Games Bring Learning to Life -Jim Pedrech, Canada

By now, it’s widely accepted that games-based learning can be highly effective, and no one would dispute that games generate unbridled enthusiasm among students. Microsoft Innovative Educator Expert Jim Pedrech has taken the use of games a step farther, creating new games that are perfectly suited to his curriculum goals and his students’ needs.

Pedrech, a self-described “pedagogical late bloomer,” began his teaching career in a hogwan (a privately-run, after-hours institute) in South Korea. “I think I was more of a deliverer of content than a teacher, someone who dutifully does his job without really understanding its potential,” he says. “Most of the lessons I was teaching were about grammar and structure (which are certainly important), but there was no creativity or higher-order thinking.”

Ultimately, a stint teaching writing made all the difference for Pedrech. “Although the change didn’t happen overnight, seeing students express meaningful ideas was, well, addictive,” he says. “Looking back on my career so far, I can see a steady progression from that initial ‘Aha!’ moment to today.”

That progression ultimately led Pedrech to a winning approach to teaching: creating the conditions that allow students to excel. “If we can provide them with the right environment and good starting points,” says Pedrech, “students will continually amaze us.”

To help his students prepare for a standardized test that required them to write a news story, Pedrech built “Deadline,” a game that puts them right in the middle of a newsroom, with all of the associated challenges and lessons. He demonstrated the game to me at the recent E2 conference in Redmond:

According to Pedrech, students adjust quickly to a game-based approach, given their familiarity with games as entertainment. But even more important, they learn more deeply.

“What’s amazing about [games-based learning],” he says, “is that the students’ retention of facts is so much higher because it’s always in context.” Like many educators, Pedrech has discovered that the multi-sensory nature of games makes helps students retain information in a way text books can’t.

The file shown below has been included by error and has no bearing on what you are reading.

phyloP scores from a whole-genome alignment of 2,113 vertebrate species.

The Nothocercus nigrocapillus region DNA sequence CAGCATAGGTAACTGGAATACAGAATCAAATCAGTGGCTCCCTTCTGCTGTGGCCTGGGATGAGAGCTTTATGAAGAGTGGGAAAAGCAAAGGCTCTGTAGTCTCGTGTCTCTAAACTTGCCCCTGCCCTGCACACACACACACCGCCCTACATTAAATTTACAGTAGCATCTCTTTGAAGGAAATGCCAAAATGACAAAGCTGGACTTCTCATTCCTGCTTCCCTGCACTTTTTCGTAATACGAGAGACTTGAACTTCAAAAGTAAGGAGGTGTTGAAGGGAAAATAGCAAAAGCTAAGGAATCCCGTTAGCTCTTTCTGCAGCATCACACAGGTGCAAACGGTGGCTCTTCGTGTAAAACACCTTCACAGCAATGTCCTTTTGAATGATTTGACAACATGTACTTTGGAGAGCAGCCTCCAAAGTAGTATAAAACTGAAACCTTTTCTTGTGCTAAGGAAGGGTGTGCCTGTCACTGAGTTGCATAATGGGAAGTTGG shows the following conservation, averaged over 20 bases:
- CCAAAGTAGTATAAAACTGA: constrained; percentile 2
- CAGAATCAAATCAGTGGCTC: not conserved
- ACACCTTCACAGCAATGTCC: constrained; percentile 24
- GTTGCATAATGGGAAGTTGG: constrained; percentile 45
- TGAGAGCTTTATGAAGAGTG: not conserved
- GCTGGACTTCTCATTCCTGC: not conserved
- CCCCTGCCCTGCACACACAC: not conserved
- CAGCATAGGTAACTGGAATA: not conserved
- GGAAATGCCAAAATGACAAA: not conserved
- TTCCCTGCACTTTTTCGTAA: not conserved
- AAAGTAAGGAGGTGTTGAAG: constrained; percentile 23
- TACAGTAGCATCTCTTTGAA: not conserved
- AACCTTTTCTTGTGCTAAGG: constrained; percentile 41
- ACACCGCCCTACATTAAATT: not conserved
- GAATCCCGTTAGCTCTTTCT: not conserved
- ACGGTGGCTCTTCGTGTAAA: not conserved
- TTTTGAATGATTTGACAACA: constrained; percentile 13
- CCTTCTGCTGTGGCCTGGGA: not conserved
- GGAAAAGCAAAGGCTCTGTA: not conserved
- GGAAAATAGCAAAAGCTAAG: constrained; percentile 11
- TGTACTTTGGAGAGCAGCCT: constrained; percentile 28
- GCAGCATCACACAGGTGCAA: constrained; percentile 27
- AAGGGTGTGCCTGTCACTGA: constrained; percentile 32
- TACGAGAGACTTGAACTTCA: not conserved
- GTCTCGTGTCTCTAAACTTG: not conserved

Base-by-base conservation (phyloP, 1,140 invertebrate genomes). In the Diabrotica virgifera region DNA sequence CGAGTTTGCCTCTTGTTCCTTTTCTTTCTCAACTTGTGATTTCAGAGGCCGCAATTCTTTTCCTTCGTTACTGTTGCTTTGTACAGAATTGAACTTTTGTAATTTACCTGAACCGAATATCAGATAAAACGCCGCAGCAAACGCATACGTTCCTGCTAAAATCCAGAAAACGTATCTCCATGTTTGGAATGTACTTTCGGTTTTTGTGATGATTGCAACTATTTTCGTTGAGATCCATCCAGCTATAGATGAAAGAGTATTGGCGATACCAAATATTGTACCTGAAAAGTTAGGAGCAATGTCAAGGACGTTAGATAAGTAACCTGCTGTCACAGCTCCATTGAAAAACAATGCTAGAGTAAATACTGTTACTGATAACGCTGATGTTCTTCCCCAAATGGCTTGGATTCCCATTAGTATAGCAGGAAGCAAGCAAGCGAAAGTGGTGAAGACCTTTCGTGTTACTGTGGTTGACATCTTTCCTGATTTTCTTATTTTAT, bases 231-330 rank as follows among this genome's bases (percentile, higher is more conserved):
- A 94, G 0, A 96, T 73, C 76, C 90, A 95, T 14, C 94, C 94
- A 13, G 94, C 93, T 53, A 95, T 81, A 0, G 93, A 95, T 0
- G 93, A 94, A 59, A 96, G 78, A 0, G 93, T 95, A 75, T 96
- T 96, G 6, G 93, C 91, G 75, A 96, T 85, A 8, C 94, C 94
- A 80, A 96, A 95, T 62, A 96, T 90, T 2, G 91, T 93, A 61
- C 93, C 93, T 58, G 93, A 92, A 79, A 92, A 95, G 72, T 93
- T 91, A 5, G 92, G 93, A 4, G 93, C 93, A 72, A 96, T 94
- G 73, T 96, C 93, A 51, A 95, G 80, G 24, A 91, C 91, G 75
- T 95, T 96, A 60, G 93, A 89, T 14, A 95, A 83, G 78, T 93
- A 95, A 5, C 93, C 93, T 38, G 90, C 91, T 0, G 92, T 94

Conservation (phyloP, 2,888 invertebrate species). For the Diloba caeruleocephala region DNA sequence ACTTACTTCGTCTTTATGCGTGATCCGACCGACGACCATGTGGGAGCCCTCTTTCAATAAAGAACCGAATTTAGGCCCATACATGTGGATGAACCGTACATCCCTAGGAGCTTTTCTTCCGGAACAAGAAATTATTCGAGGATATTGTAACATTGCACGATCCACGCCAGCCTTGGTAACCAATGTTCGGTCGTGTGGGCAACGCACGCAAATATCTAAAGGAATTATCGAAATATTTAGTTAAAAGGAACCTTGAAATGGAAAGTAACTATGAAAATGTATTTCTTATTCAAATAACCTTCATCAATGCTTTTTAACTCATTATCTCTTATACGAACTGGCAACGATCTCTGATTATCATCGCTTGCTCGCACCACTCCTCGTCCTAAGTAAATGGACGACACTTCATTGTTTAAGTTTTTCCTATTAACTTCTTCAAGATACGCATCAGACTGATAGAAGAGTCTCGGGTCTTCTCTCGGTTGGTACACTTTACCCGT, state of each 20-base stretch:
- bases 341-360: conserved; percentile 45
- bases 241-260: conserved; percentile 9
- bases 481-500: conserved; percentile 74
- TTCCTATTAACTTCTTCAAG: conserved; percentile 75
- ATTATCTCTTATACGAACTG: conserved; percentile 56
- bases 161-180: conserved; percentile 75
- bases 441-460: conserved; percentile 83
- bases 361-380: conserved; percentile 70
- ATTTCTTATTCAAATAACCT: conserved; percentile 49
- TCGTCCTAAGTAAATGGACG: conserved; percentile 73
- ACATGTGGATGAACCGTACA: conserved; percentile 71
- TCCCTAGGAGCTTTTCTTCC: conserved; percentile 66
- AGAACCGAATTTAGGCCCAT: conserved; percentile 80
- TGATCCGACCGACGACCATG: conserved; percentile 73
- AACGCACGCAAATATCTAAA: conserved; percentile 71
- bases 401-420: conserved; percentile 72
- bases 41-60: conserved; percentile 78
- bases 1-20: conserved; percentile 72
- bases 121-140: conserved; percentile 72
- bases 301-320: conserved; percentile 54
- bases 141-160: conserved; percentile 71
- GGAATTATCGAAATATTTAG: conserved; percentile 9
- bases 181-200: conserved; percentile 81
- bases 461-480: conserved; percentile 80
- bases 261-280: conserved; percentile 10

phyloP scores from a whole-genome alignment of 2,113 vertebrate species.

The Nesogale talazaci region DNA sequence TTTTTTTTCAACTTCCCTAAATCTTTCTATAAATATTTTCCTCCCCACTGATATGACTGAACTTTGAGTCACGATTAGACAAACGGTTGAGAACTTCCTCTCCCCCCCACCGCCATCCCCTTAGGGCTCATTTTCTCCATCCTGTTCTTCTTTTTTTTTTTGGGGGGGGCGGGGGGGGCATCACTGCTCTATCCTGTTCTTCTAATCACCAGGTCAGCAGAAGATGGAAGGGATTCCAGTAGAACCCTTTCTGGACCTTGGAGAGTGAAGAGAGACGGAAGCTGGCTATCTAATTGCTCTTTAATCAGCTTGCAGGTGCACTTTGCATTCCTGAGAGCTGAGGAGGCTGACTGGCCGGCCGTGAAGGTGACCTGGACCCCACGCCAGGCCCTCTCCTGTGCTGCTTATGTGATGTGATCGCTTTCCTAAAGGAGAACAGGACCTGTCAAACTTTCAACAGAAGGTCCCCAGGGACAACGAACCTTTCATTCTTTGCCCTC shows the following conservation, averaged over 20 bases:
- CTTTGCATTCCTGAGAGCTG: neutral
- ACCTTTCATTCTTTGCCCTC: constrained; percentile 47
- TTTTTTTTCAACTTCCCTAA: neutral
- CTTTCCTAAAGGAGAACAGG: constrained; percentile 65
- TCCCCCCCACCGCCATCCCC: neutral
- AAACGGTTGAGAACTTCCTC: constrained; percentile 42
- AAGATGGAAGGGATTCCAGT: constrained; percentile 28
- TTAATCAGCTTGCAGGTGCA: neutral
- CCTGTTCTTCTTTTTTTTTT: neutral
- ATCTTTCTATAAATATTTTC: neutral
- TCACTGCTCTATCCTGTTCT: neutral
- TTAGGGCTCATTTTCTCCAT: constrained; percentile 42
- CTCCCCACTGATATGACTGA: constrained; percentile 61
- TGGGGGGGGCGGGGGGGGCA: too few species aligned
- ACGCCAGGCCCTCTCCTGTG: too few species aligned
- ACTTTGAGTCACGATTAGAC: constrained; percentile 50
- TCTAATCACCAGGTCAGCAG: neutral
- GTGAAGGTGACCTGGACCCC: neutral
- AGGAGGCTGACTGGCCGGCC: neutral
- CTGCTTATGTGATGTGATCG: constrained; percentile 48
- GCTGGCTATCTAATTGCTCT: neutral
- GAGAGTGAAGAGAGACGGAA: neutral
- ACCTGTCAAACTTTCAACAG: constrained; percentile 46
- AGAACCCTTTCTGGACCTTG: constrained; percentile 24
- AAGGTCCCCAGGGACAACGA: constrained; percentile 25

“At the moment, my Media Studies class is producing a video short that is essentially a live-action version of a famous video game,” Pedrech notes. “I can tell you that watching the students build something for an authentic audience, collaborate on an open-ended project, and problem-solve on the fly is simply amazing. It is also interesting to see how little I am needed. While I start each class with a quick overview of what we need to accomplish, most students already know what they need to do; they just need me to get out of their way. Give students engaging and authentic tasks, and they will always surprise you with their ingenuity and creativity.”

Working together with his students, Pedrach has created games that immerse students in ancient Egypt (Land of the Pharaohs), Victorian England (The Paulsford Mysteries) and great naval battles (Victory at Sea). He’s also introduced a simple, flash-based template that enables both students and teachers to create interactive walk-throughs for historical recreations and novel studies.

Pedrech shares his approach with other educators (and students) through Sways, his website and blog. And judging from reviews, he’s making a big impact on his students.

In the words of one former student, “I had Mr. Pedrech FIVE times in high school! He was by far my favorite high school teacher! …Mr. Pedrech changed my life and interests in an overwhelming way. Because of what he taught me and also how he taught (partially in this unique way) I have been able to be a successful student at the university level.”

Way to go, Mr. Pedrech!

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